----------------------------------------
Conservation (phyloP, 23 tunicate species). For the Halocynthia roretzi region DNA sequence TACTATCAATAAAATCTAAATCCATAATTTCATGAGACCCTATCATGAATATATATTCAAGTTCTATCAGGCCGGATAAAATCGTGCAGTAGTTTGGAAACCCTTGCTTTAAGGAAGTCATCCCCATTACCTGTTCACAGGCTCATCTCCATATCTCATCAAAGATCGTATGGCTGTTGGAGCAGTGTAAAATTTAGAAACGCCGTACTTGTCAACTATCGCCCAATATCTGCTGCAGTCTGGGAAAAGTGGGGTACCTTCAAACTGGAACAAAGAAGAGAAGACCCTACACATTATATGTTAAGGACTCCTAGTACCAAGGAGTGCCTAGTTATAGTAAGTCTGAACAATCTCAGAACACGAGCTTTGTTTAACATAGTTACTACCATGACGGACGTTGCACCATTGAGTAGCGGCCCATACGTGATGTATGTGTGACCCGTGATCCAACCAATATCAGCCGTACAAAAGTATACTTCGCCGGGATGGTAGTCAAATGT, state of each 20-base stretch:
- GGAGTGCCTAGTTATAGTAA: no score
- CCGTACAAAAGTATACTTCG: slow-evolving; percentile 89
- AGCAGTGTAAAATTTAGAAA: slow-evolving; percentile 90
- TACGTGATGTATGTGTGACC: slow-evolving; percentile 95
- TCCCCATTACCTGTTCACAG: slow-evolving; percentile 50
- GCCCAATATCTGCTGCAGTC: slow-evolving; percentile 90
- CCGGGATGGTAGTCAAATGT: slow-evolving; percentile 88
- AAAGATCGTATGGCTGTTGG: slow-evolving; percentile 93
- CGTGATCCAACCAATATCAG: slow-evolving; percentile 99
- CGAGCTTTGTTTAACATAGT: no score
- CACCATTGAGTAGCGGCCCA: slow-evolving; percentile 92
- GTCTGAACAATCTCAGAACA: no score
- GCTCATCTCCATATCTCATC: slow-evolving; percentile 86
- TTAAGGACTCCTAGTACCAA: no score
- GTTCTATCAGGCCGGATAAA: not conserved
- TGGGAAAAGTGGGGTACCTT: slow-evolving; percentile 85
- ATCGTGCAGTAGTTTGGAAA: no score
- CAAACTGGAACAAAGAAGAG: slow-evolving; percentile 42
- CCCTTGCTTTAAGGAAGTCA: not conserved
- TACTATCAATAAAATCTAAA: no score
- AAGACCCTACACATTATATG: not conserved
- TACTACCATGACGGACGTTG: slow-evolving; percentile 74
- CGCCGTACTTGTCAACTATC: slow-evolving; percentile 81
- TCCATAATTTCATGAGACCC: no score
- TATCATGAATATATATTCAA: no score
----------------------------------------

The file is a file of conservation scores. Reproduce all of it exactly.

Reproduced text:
Conservation (phyloP, 23 tunicate species). For the Halocynthia roretzi region DNA sequence TACTATCAATAAAATCTAAATCCATAATTTCATGAGACCCTATCATGAATATATATTCAAGTTCTATCAGGCCGGATAAAATCGTGCAGTAGTTTGGAAACCCTTGCTTTAAGGAAGTCATCCCCATTACCTGTTCACAGGCTCATCTCCATATCTCATCAAAGATCGTATGGCTGTTGGAGCAGTGTAAAATTTAGAAACGCCGTACTTGTCAACTATCGCCCAATATCTGCTGCAGTCTGGGAAAAGTGGGGTACCTTCAAACTGGAACAAAGAAGAGAAGACCCTACACATTATATGTTAAGGACTCCTAGTACCAAGGAGTGCCTAGTTATAGTAAGTCTGAACAATCTCAGAACACGAGCTTTGTTTAACATAGTTACTACCATGACGGACGTTGCACCATTGAGTAGCGGCCCATACGTGATGTATGTGTGACCCGTGATCCAACCAATATCAGCCGTACAAAAGTATACTTCGCCGGGATGGTAGTCAAATGT, state of each 20-base stretch:
- GGAGTGCCTAGTTATAGTAA: no score
- CCGTACAAAAGTATACTTCG: slow-evolving; percentile 89
- AGCAGTGTAAAATTTAGAAA: slow-evolving; percentile 90
- TACGTGATGTATGTGTGACC: slow-evolving; percentile 95
- TCCCCATTACCTGTTCACAG: slow-evolving; percentile 50
- GCCCAATATCTGCTGCAGTC: slow-evolving; percentile 90
- CCGGGATGGTAGTCAAATGT: slow-evolving; percentile 88
- AAAGATCGTATGGCTGTTGG: slow-evolving; percentile 93
- CGTGATCCAACCAATATCAG: slow-evolving; percentile 99
- CGAGCTTTGTTTAACATAGT: no score
- CACCATTGAGTAGCGGCCCA: slow-evolving; percentile 92
- GTCTGAACAATCTCAGAACA: no score
- GCTCATCTCCATATCTCATC: slow-evolving; percentile 86
- TTAAGGACTCCTAGTACCAA: no score
- GTTCTATCAGGCCGGATAAA: not conserved
- TGGGAAAAGTGGGGTACCTT: slow-evolving; percentile 85
- ATCGTGCAGTAGTTTGGAAA: no score
- CAAACTGGAACAAAGAAGAG: slow-evolving; percentile 42
- CCCTTGCTTTAAGGAAGTCA: not conserved
- TACTATCAATAAAATCTAAA: no score
- AAGACCCTACACATTATATG: not conserved
- TACTACCATGACGGACGTTG: slow-evolving; percentile 74
- CGCCGTACTTGTCAACTATC: slow-evolving; percentile 81
- TCCATAATTTCATGAGACCC: no score
- TATCATGAATATATATTCAA: no score